It can be difficult to keep up with the rapid evolution of eDiscovery law, practice and technology. The good news is that there are many high quality educational and training resources available at low (or even no) cost. The bad news? Between busy schedules and too frequent emergencies, continuing education can easily be left out. Here are three strategies for making the most of eDiscovery resources without breaking the time bank.
1. Commit to daily reading in small doses.
My best advice is to read regularly in small doses. Make an appointment with yourself for 15 to 20 minutes of reading a day, four to five days a week. Literally put it on your calendar if that’s what it takes to enforce a consistent habit.
The easiest way to create a reading plan is to subscribe to 10-15 quality publications. I recommend a mix of legal news sites, professional organization newsletters, and legal blogs. There are many good blogs to choose from. Three that I follow are eDiscovery Today (eDiscovery case law and industry updates), Ride the Lightning (cybersecurity news), and Artificial Lawyer (legal technology news and analysis).
Following good productivity practices will prevent your inbox from exploding with new subscriptions. Customize subscription settings for daily or weekly updates. Create Outlook rules to send emails directly to a “news” folder.
Keep in mind that you don’t need to read everything. Scan the titles for an overview and only click on the links that seem particularly interesting or relevant to your practice.
2. Regularly attend presentations (and conferences if possible).
Build on the foundation of daily reading by regularly attending live or webinar presentations. A good baseline is somewhere between quarterly and monthly. Over the course of a year, you will have covered several topics, but without risking burnout. You can always adjust the pace up or down to suit your schedule and interests.
If conferences are an option, try to attend one or two a year, preferably in person. Conferences combine formal and informal education through a mix of presentations, vendor rooms, and networking events.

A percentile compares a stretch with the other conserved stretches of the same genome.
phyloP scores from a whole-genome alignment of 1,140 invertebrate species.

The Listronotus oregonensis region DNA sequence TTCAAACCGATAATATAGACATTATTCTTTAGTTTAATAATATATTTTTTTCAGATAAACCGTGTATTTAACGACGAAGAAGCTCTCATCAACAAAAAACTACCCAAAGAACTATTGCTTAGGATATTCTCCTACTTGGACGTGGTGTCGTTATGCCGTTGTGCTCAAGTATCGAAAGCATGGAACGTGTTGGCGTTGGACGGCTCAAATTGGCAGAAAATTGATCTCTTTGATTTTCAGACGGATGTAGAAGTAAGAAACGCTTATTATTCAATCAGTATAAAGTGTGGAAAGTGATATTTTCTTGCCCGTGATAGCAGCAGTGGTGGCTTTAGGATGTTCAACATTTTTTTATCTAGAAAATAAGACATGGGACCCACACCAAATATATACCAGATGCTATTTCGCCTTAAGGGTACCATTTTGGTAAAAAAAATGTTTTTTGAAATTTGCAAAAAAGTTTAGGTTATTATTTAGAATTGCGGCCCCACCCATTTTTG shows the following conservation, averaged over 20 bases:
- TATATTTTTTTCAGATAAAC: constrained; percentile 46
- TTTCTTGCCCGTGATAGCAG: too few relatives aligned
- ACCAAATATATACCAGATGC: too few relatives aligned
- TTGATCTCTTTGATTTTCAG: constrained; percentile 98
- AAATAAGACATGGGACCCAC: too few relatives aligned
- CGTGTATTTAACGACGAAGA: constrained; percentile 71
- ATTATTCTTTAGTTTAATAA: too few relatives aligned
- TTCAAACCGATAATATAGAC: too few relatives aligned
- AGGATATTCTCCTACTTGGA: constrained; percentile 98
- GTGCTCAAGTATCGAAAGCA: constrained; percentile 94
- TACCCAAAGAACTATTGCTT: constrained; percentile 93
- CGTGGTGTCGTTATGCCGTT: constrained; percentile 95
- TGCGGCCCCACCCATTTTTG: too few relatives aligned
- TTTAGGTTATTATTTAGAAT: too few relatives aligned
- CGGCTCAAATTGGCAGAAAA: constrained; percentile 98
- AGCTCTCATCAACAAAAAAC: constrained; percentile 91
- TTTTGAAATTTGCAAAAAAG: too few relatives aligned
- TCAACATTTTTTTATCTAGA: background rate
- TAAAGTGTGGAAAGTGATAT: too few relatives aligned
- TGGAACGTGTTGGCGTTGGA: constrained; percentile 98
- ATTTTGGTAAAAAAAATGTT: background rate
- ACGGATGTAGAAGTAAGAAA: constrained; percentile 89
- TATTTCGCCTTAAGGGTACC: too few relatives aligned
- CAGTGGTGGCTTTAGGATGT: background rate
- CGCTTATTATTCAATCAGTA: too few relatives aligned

Do you belong to professional organizations? Presentations from community organizations such as city bar associations and local chapters of national groups such as Women in eDiscovery, ACEDS, and ILTA are also prime networking opportunities. If you have an annual CLE requirement, you can earn your credits, learn something useful, and foster relationships all at the same time.
3. For software training, focus on type and duration.
The conundrum of software training is that we need it, but often don’t get much out of it. Ineffective training is a complex issue, but we can take steps to improve our individual experience. One of them is to focus on the type and timing of training.
First, look for experiential training like workshops and virtual training environments. Hands-on learning is much more effective than passive learning, especially for new users. Additionally, schedule follow-up questions by learning about the knowledge base and support options and how to access them.
Second, include training in the project schedule so you can schedule it closer to the project start date. This turns the project itself into an opportunity to learn by doing. Short-term training also promotes commitment. Immediate need is the best motivation to pay attention during training and resist work interruptions and digital distractions.
Continuing education in law and technology is essential to eDiscovery. Fortunately, educational and training resources are readily available. Practitioners can make the most of these resources with simple planning and consistent application.